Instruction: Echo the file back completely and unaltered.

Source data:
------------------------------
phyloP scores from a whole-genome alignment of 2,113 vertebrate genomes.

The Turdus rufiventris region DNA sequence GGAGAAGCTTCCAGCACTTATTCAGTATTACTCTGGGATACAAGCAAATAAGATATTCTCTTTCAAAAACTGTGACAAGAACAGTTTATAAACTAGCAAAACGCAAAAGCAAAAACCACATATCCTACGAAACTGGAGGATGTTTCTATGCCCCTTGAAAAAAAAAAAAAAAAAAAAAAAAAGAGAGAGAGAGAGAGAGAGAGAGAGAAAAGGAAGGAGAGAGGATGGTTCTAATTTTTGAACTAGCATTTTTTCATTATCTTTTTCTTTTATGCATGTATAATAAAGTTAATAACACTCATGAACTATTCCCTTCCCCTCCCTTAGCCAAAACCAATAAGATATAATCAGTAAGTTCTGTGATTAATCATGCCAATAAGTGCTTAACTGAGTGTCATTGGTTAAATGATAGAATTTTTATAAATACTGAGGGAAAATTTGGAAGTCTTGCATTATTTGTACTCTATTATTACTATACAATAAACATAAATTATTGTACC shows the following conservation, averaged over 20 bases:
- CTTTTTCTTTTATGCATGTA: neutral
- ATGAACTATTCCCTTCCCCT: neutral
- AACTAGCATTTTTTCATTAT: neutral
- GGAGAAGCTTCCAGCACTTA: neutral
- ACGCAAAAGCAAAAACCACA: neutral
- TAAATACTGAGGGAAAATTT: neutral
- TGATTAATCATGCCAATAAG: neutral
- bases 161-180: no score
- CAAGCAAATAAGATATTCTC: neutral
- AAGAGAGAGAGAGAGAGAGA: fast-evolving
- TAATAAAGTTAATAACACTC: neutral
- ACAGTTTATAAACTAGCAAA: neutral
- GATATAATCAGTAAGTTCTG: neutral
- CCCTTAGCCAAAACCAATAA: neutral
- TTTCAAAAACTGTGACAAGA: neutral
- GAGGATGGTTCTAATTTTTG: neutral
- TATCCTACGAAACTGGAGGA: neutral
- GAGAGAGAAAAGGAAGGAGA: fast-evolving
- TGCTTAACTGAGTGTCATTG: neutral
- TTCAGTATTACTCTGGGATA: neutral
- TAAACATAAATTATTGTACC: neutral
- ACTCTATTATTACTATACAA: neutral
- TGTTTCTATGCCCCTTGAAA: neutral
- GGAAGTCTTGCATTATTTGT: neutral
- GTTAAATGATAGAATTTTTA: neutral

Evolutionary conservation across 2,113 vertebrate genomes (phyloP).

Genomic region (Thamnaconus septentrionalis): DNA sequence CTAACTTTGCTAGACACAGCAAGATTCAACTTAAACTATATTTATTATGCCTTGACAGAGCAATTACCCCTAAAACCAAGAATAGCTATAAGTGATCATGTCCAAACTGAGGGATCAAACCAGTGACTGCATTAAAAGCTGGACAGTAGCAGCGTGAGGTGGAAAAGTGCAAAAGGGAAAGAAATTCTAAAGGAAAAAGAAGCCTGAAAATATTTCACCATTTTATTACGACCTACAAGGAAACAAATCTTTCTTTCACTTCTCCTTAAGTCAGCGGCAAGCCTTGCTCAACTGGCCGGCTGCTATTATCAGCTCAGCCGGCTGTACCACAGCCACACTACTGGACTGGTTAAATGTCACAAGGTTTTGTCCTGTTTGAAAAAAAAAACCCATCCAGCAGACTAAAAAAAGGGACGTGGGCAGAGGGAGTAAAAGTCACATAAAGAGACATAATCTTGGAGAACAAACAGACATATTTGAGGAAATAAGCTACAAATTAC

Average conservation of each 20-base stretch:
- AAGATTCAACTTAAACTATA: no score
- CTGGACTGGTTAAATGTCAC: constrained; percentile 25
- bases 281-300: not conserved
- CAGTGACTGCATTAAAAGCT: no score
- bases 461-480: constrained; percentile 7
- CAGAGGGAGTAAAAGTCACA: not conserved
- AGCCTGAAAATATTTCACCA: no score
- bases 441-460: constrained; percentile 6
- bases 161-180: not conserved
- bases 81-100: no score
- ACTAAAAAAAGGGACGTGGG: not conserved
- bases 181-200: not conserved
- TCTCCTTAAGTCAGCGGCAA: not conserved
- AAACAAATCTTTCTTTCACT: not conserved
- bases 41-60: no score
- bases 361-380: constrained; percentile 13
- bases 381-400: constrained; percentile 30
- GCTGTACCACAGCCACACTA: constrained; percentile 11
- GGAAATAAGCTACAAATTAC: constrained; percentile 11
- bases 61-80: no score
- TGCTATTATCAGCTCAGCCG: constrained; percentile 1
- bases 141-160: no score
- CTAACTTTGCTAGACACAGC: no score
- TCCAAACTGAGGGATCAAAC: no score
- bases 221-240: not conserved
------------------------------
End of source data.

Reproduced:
phyloP scores from a whole-genome alignment of 2,113 vertebrate genomes.

The Turdus rufiventris region DNA sequence GGAGAAGCTTCCAGCACTTATTCAGTATTACTCTGGGATACAAGCAAATAAGATATTCTCTTTCAAAAACTGTGACAAGAACAGTTTATAAACTAGCAAAACGCAAAAGCAAAAACCACATATCCTACGAAACTGGAGGATGTTTCTATGCCCCTTGAAAAAAAAAAAAAAAAAAAAAAAAAGAGAGAGAGAGAGAGAGAGAGAGAGAAAAGGAAGGAGAGAGGATGGTTCTAATTTTTGAACTAGCATTTTTTCATTATCTTTTTCTTTTATGCATGTATAATAAAGTTAATAACACTCATGAACTATTCCCTTCCCCTCCCTTAGCCAAAACCAATAAGATATAATCAGTAAGTTCTGTGATTAATCATGCCAATAAGTGCTTAACTGAGTGTCATTGGTTAAATGATAGAATTTTTATAAATACTGAGGGAAAATTTGGAAGTCTTGCATTATTTGTACTCTATTATTACTATACAATAAACATAAATTATTGTACC shows the following conservation, averaged over 20 bases:
- CTTTTTCTTTTATGCATGTA: neutral
- ATGAACTATTCCCTTCCCCT: neutral
- AACTAGCATTTTTTCATTAT: neutral
- GGAGAAGCTTCCAGCACTTA: neutral
- ACGCAAAAGCAAAAACCACA: neutral
- TAAATACTGAGGGAAAATTT: neutral
- TGATTAATCATGCCAATAAG: neutral
- bases 161-180: no score
- CAAGCAAATAAGATATTCTC: neutral
- AAGAGAGAGAGAGAGAGAGA: fast-evolving
- TAATAAAGTTAATAACACTC: neutral
- ACAGTTTATAAACTAGCAAA: neutral
- GATATAATCAGTAAGTTCTG: neutral
- CCCTTAGCCAAAACCAATAA: neutral
- TTTCAAAAACTGTGACAAGA: neutral
- GAGGATGGTTCTAATTTTTG: neutral
- TATCCTACGAAACTGGAGGA: neutral
- GAGAGAGAAAAGGAAGGAGA: fast-evolving
- TGCTTAACTGAGTGTCATTG: neutral
- TTCAGTATTACTCTGGGATA: neutral
- TAAACATAAATTATTGTACC: neutral
- ACTCTATTATTACTATACAA: neutral
- TGTTTCTATGCCCCTTGAAA: neutral
- GGAAGTCTTGCATTATTTGT: neutral
- GTTAAATGATAGAATTTTTA: neutral

Evolutionary conservation across 2,113 vertebrate genomes (phyloP).

Genomic region (Thamnaconus septentrionalis): DNA sequence CTAACTTTGCTAGACACAGCAAGATTCAACTTAAACTATATTTATTATGCCTTGACAGAGCAATTACCCCTAAAACCAAGAATAGCTATAAGTGATCATGTCCAAACTGAGGGATCAAACCAGTGACTGCATTAAAAGCTGGACAGTAGCAGCGTGAGGTGGAAAAGTGCAAAAGGGAAAGAAATTCTAAAGGAAAAAGAAGCCTGAAAATATTTCACCATTTTATTACGACCTACAAGGAAACAAATCTTTCTTTCACTTCTCCTTAAGTCAGCGGCAAGCCTTGCTCAACTGGCCGGCTGCTATTATCAGCTCAGCCGGCTGTACCACAGCCACACTACTGGACTGGTTAAATGTCACAAGGTTTTGTCCTGTTTGAAAAAAAAAACCCATCCAGCAGACTAAAAAAAGGGACGTGGGCAGAGGGAGTAAAAGTCACATAAAGAGACATAATCTTGGAGAACAAACAGACATATTTGAGGAAATAAGCTACAAATTAC

Average conservation of each 20-base stretch:
- AAGATTCAACTTAAACTATA: no score
- CTGGACTGGTTAAATGTCAC: constrained; percentile 25
- bases 281-300: not conserved
- CAGTGACTGCATTAAAAGCT: no score
- bases 461-480: constrained; percentile 7
- CAGAGGGAGTAAAAGTCACA: not conserved
- AGCCTGAAAATATTTCACCA: no score
- bases 441-460: constrained; percentile 6
- bases 161-180: not conserved
- bases 81-100: no score
- ACTAAAAAAAGGGACGTGGG: not conserved
- bases 181-200: not conserved
- TCTCCTTAAGTCAGCGGCAA: not conserved
- AAACAAATCTTTCTTTCACT: not conserved
- bases 41-60: no score
- bases 361-380: constrained; percentile 13
- bases 381-400: constrained; percentile 30
- GCTGTACCACAGCCACACTA: constrained; percentile 11
- GGAAATAAGCTACAAATTAC: constrained; percentile 11
- bases 61-80: no score
- TGCTATTATCAGCTCAGCCG: constrained; percentile 1
- bases 141-160: no score
- CTAACTTTGCTAGACACAGC: no score
- TCCAAACTGAGGGATCAAAC: no score
- bases 221-240: not conserved